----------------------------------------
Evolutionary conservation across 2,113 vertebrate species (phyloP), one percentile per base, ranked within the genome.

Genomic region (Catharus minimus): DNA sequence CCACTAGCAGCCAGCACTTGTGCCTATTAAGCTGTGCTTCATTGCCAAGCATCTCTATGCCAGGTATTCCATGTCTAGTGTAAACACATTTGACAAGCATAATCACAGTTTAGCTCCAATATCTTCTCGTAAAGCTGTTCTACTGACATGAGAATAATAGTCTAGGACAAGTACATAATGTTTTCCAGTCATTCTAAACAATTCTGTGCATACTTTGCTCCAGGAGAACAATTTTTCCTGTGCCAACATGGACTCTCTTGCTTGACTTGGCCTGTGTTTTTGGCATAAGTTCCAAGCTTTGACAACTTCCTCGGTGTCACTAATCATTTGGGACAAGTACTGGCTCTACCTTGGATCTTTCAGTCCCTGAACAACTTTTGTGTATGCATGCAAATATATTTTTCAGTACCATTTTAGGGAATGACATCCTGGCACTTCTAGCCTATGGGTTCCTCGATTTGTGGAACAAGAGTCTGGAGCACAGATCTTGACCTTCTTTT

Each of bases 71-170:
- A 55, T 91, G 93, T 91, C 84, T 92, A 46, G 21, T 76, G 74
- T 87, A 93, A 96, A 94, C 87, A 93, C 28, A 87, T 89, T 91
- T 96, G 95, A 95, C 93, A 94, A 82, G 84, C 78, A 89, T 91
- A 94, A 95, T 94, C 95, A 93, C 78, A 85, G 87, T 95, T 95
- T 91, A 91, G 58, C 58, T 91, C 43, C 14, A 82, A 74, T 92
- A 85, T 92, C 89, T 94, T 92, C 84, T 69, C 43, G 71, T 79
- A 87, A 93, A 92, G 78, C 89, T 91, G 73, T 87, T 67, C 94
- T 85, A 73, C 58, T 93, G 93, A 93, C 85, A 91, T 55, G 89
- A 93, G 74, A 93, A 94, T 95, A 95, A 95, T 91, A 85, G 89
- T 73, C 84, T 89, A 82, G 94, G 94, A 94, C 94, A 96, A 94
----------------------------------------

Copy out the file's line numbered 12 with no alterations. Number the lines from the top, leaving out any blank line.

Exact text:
- A 93, G 74, A 93, A 94, T 95, A 95, A 95, T 91, A 85, G 89